The National Association of Home Builders (NAHB)/Wells Fargo Housing Market Index (HMI), which has held in the mid-to-upper 60 range since May, finally got moving this month. The Index, a measure of home builder confidence in the market for newly constructed houses, jumped up 3 points to reach 71, the highest level since February 2018. NAHB Chair Greg Ugalde said, "The housing rebound that began in the spring continues, supported by low mortgage rates, solid job growth and a reduction in new home inventory."
"The second half of 2019 has seen steady gains in single-family construction, and this is mirrored by the gradual uptick in builder sentiment over the past few months," said NAHB Chief Economist Robert Dietz. "However, builders continue to remain cautious due to ongoing supply side constraints and concerns about a slowing economy."
Derived from a monthly survey that NAHB has been conducting for more than 30 years, the NAHB/Wells Fargo Housing Market Index gauges builder perceptions of current single-family home sales as "good," "fair" or "poor" and their expectations for sales over the next six months using the same scale. The survey also asks builders to rate traffic of prospective buyers as "high to very high," "average" or "low to very low." Scores for each component are then used to calculate a seasonally adjusted index where any number over 50 indicates that more builders view conditions as good than poor.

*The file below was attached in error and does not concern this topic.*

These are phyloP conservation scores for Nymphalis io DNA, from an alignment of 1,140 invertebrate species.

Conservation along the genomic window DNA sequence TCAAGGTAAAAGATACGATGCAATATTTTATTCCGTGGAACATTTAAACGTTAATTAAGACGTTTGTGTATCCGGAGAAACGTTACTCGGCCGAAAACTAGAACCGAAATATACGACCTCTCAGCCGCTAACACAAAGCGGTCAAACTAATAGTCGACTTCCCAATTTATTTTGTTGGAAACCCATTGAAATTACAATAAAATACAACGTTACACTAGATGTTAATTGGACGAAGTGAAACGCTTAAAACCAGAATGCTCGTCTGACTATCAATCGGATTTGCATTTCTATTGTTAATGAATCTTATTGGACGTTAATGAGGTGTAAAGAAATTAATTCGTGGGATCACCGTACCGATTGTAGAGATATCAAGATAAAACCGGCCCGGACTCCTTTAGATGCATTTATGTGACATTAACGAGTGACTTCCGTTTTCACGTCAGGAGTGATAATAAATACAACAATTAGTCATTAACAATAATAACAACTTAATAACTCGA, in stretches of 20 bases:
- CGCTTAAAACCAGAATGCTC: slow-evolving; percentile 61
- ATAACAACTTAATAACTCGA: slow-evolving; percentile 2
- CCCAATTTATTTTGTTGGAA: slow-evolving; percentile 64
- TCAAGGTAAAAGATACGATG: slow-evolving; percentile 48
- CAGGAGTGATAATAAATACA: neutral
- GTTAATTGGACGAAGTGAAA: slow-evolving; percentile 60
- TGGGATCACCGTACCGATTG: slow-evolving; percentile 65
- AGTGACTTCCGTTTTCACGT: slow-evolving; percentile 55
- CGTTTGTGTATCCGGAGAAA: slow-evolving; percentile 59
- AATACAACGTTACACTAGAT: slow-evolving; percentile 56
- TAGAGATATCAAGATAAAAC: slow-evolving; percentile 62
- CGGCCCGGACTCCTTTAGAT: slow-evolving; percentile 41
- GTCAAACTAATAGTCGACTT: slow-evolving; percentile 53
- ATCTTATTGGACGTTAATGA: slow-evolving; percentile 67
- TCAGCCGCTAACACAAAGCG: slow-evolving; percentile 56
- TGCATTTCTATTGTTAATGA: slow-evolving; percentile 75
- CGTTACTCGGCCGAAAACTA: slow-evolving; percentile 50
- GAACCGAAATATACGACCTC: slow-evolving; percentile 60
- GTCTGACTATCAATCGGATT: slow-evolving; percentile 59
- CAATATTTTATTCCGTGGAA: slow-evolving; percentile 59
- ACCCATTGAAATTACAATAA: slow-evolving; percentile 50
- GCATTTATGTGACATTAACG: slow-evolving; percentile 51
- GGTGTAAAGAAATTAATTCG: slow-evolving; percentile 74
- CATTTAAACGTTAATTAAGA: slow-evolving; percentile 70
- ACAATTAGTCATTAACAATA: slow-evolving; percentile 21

All three component indices moved higher, with optimism leading the way. The HMI index measuring future sales expectations jumped 6 points to 76 while sentiments regarding current sales conditions increased 3 points to 78. The component charting traffic of prospective buyers rose four points to 54.
Looking at the three-month moving averages for regional HMI scores, the Northeast posted a 1-point gain to 60, the Midwest was up a single point to 58, the South and the West each registered a 3-point increase to 73 and 78 respectively.